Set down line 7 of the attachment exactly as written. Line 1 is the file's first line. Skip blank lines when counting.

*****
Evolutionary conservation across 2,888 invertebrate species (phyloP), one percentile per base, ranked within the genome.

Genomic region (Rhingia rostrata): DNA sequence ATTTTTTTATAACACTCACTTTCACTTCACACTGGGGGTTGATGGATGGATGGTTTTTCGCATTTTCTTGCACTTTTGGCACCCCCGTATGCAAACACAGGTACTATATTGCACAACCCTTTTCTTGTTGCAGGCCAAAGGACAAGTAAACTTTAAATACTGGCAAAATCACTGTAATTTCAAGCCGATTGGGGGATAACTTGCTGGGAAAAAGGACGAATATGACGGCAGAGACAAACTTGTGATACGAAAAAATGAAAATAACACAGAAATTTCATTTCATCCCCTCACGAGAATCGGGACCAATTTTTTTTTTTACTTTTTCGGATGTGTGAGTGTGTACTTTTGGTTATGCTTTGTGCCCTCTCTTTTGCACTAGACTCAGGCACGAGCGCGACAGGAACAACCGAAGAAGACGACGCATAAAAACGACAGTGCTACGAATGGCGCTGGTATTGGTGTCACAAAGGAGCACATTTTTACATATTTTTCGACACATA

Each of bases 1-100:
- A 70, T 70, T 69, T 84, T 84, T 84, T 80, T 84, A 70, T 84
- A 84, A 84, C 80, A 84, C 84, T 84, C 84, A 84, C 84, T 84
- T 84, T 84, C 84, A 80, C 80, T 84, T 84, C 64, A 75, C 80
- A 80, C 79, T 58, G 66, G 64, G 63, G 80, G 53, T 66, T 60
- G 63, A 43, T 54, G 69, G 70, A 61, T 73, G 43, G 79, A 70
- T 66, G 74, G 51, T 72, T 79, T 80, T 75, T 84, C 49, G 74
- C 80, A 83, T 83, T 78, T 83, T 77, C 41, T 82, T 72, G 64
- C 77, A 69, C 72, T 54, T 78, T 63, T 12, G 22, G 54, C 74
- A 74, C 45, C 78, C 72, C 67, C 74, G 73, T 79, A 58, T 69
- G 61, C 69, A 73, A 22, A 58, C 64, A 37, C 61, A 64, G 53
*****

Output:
- A 80, C 79, T 58, G 66, G 64, G 63, G 80, G 53, T 66, T 60